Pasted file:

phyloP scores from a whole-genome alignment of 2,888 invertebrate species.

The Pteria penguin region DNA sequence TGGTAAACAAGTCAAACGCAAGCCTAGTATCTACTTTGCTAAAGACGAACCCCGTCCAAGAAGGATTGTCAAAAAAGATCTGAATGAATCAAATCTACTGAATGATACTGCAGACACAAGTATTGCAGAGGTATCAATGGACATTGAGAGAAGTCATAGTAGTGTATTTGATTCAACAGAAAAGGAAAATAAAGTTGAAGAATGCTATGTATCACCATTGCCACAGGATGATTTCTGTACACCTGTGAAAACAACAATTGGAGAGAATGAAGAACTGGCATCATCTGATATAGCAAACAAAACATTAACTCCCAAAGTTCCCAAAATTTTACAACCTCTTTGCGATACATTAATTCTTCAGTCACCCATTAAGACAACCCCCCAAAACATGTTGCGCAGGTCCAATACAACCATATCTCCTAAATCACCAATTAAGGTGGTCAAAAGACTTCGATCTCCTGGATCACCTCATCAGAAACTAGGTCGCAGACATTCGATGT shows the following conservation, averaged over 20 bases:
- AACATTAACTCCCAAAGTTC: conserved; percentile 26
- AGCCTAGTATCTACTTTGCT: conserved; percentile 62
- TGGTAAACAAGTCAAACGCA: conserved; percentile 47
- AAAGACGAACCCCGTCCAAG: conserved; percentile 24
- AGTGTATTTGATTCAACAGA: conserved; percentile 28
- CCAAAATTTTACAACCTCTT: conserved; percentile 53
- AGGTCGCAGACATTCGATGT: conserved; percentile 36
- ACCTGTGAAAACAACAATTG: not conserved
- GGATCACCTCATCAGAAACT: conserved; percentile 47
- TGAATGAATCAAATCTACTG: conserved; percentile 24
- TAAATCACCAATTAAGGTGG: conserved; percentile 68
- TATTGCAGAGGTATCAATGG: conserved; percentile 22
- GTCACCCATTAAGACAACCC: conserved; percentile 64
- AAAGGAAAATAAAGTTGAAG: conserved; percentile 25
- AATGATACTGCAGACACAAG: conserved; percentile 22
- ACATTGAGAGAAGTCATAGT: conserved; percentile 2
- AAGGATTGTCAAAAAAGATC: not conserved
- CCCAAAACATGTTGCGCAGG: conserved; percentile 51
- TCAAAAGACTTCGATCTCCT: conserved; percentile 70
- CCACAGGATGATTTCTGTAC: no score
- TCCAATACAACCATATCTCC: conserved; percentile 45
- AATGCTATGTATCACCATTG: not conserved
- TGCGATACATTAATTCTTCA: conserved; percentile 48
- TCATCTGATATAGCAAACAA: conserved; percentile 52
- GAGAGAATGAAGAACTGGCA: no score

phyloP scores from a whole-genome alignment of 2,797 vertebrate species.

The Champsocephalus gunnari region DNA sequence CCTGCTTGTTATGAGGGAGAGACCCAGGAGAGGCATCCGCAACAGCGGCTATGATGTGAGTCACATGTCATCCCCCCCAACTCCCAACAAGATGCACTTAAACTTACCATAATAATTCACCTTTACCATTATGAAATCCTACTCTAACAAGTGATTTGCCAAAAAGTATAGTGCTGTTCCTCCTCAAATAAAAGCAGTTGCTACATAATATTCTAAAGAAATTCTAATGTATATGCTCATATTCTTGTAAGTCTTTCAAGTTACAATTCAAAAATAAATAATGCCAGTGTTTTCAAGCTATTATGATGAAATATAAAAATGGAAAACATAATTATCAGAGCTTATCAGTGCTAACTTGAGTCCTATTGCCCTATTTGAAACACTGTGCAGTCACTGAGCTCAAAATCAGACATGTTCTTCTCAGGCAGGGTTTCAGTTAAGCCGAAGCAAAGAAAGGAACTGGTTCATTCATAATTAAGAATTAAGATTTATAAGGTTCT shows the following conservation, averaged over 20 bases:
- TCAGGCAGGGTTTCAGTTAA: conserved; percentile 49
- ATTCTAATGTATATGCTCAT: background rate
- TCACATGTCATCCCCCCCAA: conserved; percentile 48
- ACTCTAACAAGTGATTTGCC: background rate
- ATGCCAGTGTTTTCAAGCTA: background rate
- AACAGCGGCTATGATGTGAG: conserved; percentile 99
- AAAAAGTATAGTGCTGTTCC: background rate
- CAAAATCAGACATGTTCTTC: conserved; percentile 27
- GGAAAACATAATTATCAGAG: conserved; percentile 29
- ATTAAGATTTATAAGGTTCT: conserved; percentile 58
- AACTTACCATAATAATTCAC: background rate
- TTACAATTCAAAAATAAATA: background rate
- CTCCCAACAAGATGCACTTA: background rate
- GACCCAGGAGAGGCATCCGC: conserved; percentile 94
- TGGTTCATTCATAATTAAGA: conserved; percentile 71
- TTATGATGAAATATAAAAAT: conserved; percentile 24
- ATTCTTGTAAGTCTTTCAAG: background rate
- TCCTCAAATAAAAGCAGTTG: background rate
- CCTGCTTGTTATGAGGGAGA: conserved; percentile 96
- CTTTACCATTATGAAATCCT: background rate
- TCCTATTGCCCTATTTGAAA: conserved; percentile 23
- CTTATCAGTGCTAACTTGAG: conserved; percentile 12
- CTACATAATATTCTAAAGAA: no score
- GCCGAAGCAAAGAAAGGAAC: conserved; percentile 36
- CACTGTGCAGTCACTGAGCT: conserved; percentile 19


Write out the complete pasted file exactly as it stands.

phyloP scores from a whole-genome alignment of 2,888 invertebrate species.

The Pteria penguin region DNA sequence TGGTAAACAAGTCAAACGCAAGCCTAGTATCTACTTTGCTAAAGACGAACCCCGTCCAAGAAGGATTGTCAAAAAAGATCTGAATGAATCAAATCTACTGAATGATACTGCAGACACAAGTATTGCAGAGGTATCAATGGACATTGAGAGAAGTCATAGTAGTGTATTTGATTCAACAGAAAAGGAAAATAAAGTTGAAGAATGCTATGTATCACCATTGCCACAGGATGATTTCTGTACACCTGTGAAAACAACAATTGGAGAGAATGAAGAACTGGCATCATCTGATATAGCAAACAAAACATTAACTCCCAAAGTTCCCAAAATTTTACAACCTCTTTGCGATACATTAATTCTTCAGTCACCCATTAAGACAACCCCCCAAAACATGTTGCGCAGGTCCAATACAACCATATCTCCTAAATCACCAATTAAGGTGGTCAAAAGACTTCGATCTCCTGGATCACCTCATCAGAAACTAGGTCGCAGACATTCGATGT shows the following conservation, averaged over 20 bases:
- AACATTAACTCCCAAAGTTC: conserved; percentile 26
- AGCCTAGTATCTACTTTGCT: conserved; percentile 62
- TGGTAAACAAGTCAAACGCA: conserved; percentile 47
- AAAGACGAACCCCGTCCAAG: conserved; percentile 24
- AGTGTATTTGATTCAACAGA: conserved; percentile 28
- CCAAAATTTTACAACCTCTT: conserved; percentile 53
- AGGTCGCAGACATTCGATGT: conserved; percentile 36
- ACCTGTGAAAACAACAATTG: not conserved
- GGATCACCTCATCAGAAACT: conserved; percentile 47
- TGAATGAATCAAATCTACTG: conserved; percentile 24
- TAAATCACCAATTAAGGTGG: conserved; percentile 68
- TATTGCAGAGGTATCAATGG: conserved; percentile 22
- GTCACCCATTAAGACAACCC: conserved; percentile 64
- AAAGGAAAATAAAGTTGAAG: conserved; percentile 25
- AATGATACTGCAGACACAAG: conserved; percentile 22
- ACATTGAGAGAAGTCATAGT: conserved; percentile 2
- AAGGATTGTCAAAAAAGATC: not conserved
- CCCAAAACATGTTGCGCAGG: conserved; percentile 51
- TCAAAAGACTTCGATCTCCT: conserved; percentile 70
- CCACAGGATGATTTCTGTAC: no score
- TCCAATACAACCATATCTCC: conserved; percentile 45
- AATGCTATGTATCACCATTG: not conserved
- TGCGATACATTAATTCTTCA: conserved; percentile 48
- TCATCTGATATAGCAAACAA: conserved; percentile 52
- GAGAGAATGAAGAACTGGCA: no score

phyloP scores from a whole-genome alignment of 2,797 vertebrate species.

The Champsocephalus gunnari region DNA sequence CCTGCTTGTTATGAGGGAGAGACCCAGGAGAGGCATCCGCAACAGCGGCTATGATGTGAGTCACATGTCATCCCCCCCAACTCCCAACAAGATGCACTTAAACTTACCATAATAATTCACCTTTACCATTATGAAATCCTACTCTAACAAGTGATTTGCCAAAAAGTATAGTGCTGTTCCTCCTCAAATAAAAGCAGTTGCTACATAATATTCTAAAGAAATTCTAATGTATATGCTCATATTCTTGTAAGTCTTTCAAGTTACAATTCAAAAATAAATAATGCCAGTGTTTTCAAGCTATTATGATGAAATATAAAAATGGAAAACATAATTATCAGAGCTTATCAGTGCTAACTTGAGTCCTATTGCCCTATTTGAAACACTGTGCAGTCACTGAGCTCAAAATCAGACATGTTCTTCTCAGGCAGGGTTTCAGTTAAGCCGAAGCAAAGAAAGGAACTGGTTCATTCATAATTAAGAATTAAGATTTATAAGGTTCT shows the following conservation, averaged over 20 bases:
- TCAGGCAGGGTTTCAGTTAA: conserved; percentile 49
- ATTCTAATGTATATGCTCAT: background rate
- TCACATGTCATCCCCCCCAA: conserved; percentile 48
- ACTCTAACAAGTGATTTGCC: background rate
- ATGCCAGTGTTTTCAAGCTA: background rate
- AACAGCGGCTATGATGTGAG: conserved; percentile 99
- AAAAAGTATAGTGCTGTTCC: background rate
- CAAAATCAGACATGTTCTTC: conserved; percentile 27
- GGAAAACATAATTATCAGAG: conserved; percentile 29
- ATTAAGATTTATAAGGTTCT: conserved; percentile 58
- AACTTACCATAATAATTCAC: background rate
- TTACAATTCAAAAATAAATA: background rate
- CTCCCAACAAGATGCACTTA: background rate
- GACCCAGGAGAGGCATCCGC: conserved; percentile 94
- TGGTTCATTCATAATTAAGA: conserved; percentile 71
- TTATGATGAAATATAAAAAT: conserved; percentile 24
- ATTCTTGTAAGTCTTTCAAG: background rate
- TCCTCAAATAAAAGCAGTTG: background rate
- CCTGCTTGTTATGAGGGAGA: conserved; percentile 96
- CTTTACCATTATGAAATCCT: background rate
- TCCTATTGCCCTATTTGAAA: conserved; percentile 23
- CTTATCAGTGCTAACTTGAG: conserved; percentile 12
- CTACATAATATTCTAAAGAA: no score
- GCCGAAGCAAAGAAAGGAAC: conserved; percentile 36
- CACTGTGCAGTCACTGAGCT: conserved; percentile 19